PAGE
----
Two women, both single parents and though their methods varied with regard to child rearing, their objectives were the same – keep the family together at all costs. Though my mother can tell the story of my grandmother’s abuse and so too can I tell a few stories about my own mother’s abuse, she and I, daughters of mothers, realized we needed to agree to disagree and move forward building bridges toward understanding while using our lives as the examples within our home, within the family, within our community and then out into the world where we traveled with unity and strength. A house divided cannot stand.

Like Malcolm and Martin, or Booker T and W.E.B., our motives may vary but our objectives are quite often the same. When we, the African American GLBT family, stand with one another in unity, agreeing to disagree, looking to understand and not condemn, then folks will have to come to us looking for the answers instead of us going to them looking for solutions. We will not be encumbered by racism or homophobia and we will no longer teach this as a problem.  We will instead be empowered through unity and strength and yes, we will overcome.  Charity begins at home.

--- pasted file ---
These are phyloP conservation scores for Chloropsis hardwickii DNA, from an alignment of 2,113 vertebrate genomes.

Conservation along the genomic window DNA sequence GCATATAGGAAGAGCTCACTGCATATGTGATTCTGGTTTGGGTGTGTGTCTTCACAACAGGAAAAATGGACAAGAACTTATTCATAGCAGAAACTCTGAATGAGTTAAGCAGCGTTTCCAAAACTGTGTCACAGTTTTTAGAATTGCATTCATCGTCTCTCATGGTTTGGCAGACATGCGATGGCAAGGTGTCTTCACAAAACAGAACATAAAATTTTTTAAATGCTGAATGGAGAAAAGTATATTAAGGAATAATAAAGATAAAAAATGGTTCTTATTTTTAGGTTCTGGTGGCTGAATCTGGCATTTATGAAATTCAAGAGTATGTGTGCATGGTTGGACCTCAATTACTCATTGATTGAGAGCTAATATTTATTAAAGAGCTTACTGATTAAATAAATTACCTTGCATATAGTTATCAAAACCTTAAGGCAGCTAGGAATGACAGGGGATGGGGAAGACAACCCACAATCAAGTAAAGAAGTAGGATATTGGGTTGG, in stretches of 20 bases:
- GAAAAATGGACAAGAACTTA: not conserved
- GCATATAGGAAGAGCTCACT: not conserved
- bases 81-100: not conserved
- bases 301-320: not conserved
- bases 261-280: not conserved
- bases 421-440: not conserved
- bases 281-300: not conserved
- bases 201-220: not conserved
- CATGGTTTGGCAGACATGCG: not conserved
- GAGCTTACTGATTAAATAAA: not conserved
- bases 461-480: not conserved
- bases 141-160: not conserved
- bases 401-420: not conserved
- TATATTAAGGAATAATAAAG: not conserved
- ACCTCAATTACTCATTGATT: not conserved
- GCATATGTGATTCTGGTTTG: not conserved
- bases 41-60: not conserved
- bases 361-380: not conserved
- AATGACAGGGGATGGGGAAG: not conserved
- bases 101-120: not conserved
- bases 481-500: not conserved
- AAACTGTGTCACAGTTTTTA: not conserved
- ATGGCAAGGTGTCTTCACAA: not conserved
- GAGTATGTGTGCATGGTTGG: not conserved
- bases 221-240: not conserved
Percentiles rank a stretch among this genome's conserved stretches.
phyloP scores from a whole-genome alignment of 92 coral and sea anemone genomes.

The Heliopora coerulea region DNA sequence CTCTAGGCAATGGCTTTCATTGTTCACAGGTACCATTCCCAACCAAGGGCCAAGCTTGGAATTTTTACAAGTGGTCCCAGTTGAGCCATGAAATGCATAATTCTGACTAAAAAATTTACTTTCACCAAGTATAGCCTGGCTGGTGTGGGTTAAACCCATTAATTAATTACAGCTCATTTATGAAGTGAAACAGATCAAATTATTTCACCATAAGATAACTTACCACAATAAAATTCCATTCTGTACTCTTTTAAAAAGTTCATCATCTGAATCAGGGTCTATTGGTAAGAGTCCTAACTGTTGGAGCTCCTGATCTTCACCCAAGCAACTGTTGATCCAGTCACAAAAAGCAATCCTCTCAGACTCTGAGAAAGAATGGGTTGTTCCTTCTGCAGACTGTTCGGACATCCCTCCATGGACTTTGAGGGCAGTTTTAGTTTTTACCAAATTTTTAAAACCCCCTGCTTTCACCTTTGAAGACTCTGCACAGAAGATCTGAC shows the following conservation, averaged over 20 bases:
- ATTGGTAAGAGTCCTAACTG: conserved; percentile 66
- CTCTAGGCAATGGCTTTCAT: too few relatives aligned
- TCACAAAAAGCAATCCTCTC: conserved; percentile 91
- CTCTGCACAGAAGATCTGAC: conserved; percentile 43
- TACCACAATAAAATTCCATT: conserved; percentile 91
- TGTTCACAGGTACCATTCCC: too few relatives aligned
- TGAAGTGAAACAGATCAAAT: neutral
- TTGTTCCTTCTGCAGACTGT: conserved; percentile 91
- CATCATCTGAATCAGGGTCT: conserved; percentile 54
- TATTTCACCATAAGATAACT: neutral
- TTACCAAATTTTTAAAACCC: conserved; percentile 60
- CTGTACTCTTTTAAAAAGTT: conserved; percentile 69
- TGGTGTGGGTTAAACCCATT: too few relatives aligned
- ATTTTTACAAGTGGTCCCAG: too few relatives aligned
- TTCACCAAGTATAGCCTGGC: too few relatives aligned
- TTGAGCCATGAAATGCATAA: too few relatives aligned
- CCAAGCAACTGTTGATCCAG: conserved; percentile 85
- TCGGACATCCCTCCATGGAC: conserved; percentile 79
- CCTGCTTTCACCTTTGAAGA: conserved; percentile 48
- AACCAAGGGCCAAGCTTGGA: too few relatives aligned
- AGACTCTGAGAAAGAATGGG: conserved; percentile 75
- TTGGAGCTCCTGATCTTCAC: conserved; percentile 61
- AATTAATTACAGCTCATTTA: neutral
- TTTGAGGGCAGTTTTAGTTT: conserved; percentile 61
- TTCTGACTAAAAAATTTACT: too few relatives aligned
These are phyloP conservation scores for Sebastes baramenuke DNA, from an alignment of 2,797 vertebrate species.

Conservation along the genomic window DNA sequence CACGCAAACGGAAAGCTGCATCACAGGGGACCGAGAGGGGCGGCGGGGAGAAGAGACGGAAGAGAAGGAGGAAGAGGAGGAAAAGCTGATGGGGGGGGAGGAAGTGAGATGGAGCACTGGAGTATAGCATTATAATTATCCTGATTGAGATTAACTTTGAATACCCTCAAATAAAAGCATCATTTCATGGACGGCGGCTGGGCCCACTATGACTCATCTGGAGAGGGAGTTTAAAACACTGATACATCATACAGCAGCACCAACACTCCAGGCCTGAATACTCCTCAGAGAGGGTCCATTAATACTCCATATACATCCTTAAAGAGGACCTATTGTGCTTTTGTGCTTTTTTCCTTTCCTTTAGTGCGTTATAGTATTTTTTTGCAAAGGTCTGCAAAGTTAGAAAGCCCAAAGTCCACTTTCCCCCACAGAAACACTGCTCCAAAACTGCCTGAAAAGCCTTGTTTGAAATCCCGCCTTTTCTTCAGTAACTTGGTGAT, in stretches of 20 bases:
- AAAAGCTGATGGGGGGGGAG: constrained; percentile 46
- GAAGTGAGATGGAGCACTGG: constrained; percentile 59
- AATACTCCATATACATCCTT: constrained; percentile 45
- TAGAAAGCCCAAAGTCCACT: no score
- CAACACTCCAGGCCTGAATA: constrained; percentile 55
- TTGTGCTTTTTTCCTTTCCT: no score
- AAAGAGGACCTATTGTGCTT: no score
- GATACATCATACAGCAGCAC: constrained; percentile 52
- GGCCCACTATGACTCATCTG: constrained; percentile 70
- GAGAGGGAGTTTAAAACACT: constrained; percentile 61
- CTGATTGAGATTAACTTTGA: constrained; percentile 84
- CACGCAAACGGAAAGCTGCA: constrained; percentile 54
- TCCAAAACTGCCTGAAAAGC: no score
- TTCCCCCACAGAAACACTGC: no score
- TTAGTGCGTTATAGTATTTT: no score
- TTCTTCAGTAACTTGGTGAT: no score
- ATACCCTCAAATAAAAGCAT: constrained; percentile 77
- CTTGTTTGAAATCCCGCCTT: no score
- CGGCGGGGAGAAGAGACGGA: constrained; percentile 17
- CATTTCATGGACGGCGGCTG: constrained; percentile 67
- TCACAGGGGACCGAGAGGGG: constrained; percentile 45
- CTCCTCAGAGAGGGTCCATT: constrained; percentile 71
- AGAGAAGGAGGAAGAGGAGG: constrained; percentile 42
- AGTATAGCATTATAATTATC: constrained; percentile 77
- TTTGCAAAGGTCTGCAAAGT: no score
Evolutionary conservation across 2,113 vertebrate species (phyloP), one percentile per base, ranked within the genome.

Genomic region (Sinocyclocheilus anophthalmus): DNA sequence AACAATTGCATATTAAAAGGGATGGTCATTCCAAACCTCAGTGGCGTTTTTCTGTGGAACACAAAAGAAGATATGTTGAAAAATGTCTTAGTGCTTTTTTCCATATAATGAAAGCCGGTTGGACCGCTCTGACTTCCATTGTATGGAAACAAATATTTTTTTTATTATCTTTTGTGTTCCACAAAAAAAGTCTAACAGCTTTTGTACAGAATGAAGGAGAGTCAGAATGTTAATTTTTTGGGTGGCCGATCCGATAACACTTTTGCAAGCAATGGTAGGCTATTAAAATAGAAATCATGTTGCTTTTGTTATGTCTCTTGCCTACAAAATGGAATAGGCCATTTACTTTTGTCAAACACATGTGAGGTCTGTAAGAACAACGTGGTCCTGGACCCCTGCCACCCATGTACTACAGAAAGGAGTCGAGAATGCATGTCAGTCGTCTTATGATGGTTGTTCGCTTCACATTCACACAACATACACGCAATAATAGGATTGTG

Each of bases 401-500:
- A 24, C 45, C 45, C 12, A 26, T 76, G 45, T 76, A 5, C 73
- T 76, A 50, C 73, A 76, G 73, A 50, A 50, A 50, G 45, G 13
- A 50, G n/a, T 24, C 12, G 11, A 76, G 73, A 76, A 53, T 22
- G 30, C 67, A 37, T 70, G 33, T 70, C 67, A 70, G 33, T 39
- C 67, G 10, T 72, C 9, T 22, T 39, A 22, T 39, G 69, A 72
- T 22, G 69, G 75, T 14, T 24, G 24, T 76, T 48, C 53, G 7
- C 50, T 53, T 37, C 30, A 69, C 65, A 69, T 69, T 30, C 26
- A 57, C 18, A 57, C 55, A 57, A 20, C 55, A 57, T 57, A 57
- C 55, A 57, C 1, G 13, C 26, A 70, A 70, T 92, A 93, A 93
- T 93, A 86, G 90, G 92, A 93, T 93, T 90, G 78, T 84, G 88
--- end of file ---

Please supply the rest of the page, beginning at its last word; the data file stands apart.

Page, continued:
Three women, mothers and daughters who argued and disagreed many times over motives, guilty as charged for perpetuating hurt and pain from the past, but worthy still of celebration for the objective to keep the family together.  Women who learned and then taught by example how to overcome adversity and to stand tall and proud in spite of it.  Women who looked at themselves and realized they needed to build bridges of understanding from one generation to the next bringing with them the balm to heal the wounds of past hurts, and then stood tall and proud, side by side in unity.  Because of these two fierce women, my mother and grandmother, I can truly say it loud, I’m Black and I’m proud.